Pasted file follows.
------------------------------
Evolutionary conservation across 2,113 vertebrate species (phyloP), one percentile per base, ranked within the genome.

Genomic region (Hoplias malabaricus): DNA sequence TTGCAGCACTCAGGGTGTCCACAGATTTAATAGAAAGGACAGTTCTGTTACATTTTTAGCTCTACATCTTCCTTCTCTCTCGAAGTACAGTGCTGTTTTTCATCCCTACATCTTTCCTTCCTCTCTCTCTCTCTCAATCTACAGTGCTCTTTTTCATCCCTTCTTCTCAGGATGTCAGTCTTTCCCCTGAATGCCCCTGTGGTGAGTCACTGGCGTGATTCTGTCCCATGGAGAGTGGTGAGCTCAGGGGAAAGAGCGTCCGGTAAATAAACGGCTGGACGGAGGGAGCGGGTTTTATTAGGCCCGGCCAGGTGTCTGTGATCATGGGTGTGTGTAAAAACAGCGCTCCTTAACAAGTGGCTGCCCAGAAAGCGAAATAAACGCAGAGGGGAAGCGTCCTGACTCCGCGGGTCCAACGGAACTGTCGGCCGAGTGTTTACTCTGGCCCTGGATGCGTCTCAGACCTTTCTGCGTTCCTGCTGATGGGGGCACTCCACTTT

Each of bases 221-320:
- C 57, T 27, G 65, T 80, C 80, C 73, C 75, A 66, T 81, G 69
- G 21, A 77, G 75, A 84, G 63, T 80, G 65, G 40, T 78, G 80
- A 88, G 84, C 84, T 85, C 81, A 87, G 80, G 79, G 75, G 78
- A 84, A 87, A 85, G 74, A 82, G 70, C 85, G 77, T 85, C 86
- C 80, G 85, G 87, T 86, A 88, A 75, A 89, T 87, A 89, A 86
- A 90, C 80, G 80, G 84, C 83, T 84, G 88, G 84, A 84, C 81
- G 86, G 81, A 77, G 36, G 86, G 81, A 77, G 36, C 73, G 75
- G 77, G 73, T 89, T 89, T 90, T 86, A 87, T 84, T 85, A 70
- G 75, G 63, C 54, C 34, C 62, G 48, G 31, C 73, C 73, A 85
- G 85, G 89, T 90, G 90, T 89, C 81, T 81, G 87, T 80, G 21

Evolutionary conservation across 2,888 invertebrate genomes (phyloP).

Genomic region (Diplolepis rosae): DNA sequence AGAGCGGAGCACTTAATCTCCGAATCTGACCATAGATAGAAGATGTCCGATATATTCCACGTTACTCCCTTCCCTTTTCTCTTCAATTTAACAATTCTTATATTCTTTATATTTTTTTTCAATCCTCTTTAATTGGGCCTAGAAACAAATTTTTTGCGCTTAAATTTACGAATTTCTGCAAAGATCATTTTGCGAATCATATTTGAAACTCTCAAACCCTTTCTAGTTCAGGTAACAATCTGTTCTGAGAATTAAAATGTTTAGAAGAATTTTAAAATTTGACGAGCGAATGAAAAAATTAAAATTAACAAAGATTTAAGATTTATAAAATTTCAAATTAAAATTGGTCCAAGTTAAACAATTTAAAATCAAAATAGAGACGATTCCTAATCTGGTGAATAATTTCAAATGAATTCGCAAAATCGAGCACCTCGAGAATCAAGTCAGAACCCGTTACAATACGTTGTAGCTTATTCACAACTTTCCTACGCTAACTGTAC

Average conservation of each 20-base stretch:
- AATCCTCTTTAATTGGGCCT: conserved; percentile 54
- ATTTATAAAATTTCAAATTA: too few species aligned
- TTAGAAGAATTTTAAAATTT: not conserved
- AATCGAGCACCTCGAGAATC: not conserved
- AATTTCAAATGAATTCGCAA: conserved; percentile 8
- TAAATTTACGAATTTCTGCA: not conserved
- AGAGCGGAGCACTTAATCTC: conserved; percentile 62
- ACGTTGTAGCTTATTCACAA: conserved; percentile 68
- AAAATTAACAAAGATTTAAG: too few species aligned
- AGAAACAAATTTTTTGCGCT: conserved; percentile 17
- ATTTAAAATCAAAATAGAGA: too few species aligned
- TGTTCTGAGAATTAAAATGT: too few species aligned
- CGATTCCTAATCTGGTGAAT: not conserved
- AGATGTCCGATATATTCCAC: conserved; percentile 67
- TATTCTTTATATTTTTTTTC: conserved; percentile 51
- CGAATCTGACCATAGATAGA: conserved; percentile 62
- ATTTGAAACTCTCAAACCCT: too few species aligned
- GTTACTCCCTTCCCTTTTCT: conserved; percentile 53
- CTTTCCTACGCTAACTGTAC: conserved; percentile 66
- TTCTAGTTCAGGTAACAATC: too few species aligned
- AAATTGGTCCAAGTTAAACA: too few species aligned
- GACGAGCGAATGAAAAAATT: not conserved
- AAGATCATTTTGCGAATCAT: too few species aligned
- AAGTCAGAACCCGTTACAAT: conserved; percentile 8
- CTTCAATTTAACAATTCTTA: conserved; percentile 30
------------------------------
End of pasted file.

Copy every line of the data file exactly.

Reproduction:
Evolutionary conservation across 2,113 vertebrate species (phyloP), one percentile per base, ranked within the genome.

Genomic region (Hoplias malabaricus): DNA sequence TTGCAGCACTCAGGGTGTCCACAGATTTAATAGAAAGGACAGTTCTGTTACATTTTTAGCTCTACATCTTCCTTCTCTCTCGAAGTACAGTGCTGTTTTTCATCCCTACATCTTTCCTTCCTCTCTCTCTCTCTCAATCTACAGTGCTCTTTTTCATCCCTTCTTCTCAGGATGTCAGTCTTTCCCCTGAATGCCCCTGTGGTGAGTCACTGGCGTGATTCTGTCCCATGGAGAGTGGTGAGCTCAGGGGAAAGAGCGTCCGGTAAATAAACGGCTGGACGGAGGGAGCGGGTTTTATTAGGCCCGGCCAGGTGTCTGTGATCATGGGTGTGTGTAAAAACAGCGCTCCTTAACAAGTGGCTGCCCAGAAAGCGAAATAAACGCAGAGGGGAAGCGTCCTGACTCCGCGGGTCCAACGGAACTGTCGGCCGAGTGTTTACTCTGGCCCTGGATGCGTCTCAGACCTTTCTGCGTTCCTGCTGATGGGGGCACTCCACTTT

Each of bases 221-320:
- C 57, T 27, G 65, T 80, C 80, C 73, C 75, A 66, T 81, G 69
- G 21, A 77, G 75, A 84, G 63, T 80, G 65, G 40, T 78, G 80
- A 88, G 84, C 84, T 85, C 81, A 87, G 80, G 79, G 75, G 78
- A 84, A 87, A 85, G 74, A 82, G 70, C 85, G 77, T 85, C 86
- C 80, G 85, G 87, T 86, A 88, A 75, A 89, T 87, A 89, A 86
- A 90, C 80, G 80, G 84, C 83, T 84, G 88, G 84, A 84, C 81
- G 86, G 81, A 77, G 36, G 86, G 81, A 77, G 36, C 73, G 75
- G 77, G 73, T 89, T 89, T 90, T 86, A 87, T 84, T 85, A 70
- G 75, G 63, C 54, C 34, C 62, G 48, G 31, C 73, C 73, A 85
- G 85, G 89, T 90, G 90, T 89, C 81, T 81, G 87, T 80, G 21

Evolutionary conservation across 2,888 invertebrate genomes (phyloP).

Genomic region (Diplolepis rosae): DNA sequence AGAGCGGAGCACTTAATCTCCGAATCTGACCATAGATAGAAGATGTCCGATATATTCCACGTTACTCCCTTCCCTTTTCTCTTCAATTTAACAATTCTTATATTCTTTATATTTTTTTTCAATCCTCTTTAATTGGGCCTAGAAACAAATTTTTTGCGCTTAAATTTACGAATTTCTGCAAAGATCATTTTGCGAATCATATTTGAAACTCTCAAACCCTTTCTAGTTCAGGTAACAATCTGTTCTGAGAATTAAAATGTTTAGAAGAATTTTAAAATTTGACGAGCGAATGAAAAAATTAAAATTAACAAAGATTTAAGATTTATAAAATTTCAAATTAAAATTGGTCCAAGTTAAACAATTTAAAATCAAAATAGAGACGATTCCTAATCTGGTGAATAATTTCAAATGAATTCGCAAAATCGAGCACCTCGAGAATCAAGTCAGAACCCGTTACAATACGTTGTAGCTTATTCACAACTTTCCTACGCTAACTGTAC

Average conservation of each 20-base stretch:
- AATCCTCTTTAATTGGGCCT: conserved; percentile 54
- ATTTATAAAATTTCAAATTA: too few species aligned
- TTAGAAGAATTTTAAAATTT: not conserved
- AATCGAGCACCTCGAGAATC: not conserved
- AATTTCAAATGAATTCGCAA: conserved; percentile 8
- TAAATTTACGAATTTCTGCA: not conserved
- AGAGCGGAGCACTTAATCTC: conserved; percentile 62
- ACGTTGTAGCTTATTCACAA: conserved; percentile 68
- AAAATTAACAAAGATTTAAG: too few species aligned
- AGAAACAAATTTTTTGCGCT: conserved; percentile 17
- ATTTAAAATCAAAATAGAGA: too few species aligned
- TGTTCTGAGAATTAAAATGT: too few species aligned
- CGATTCCTAATCTGGTGAAT: not conserved
- AGATGTCCGATATATTCCAC: conserved; percentile 67
- TATTCTTTATATTTTTTTTC: conserved; percentile 51
- CGAATCTGACCATAGATAGA: conserved; percentile 62
- ATTTGAAACTCTCAAACCCT: too few species aligned
- GTTACTCCCTTCCCTTTTCT: conserved; percentile 53
- CTTTCCTACGCTAACTGTAC: conserved; percentile 66
- TTCTAGTTCAGGTAACAATC: too few species aligned
- AAATTGGTCCAAGTTAAACA: too few species aligned
- GACGAGCGAATGAAAAAATT: not conserved
- AAGATCATTTTGCGAATCAT: too few species aligned
- AAGTCAGAACCCGTTACAAT: conserved; percentile 8
- CTTCAATTTAACAATTCTTA: conserved; percentile 30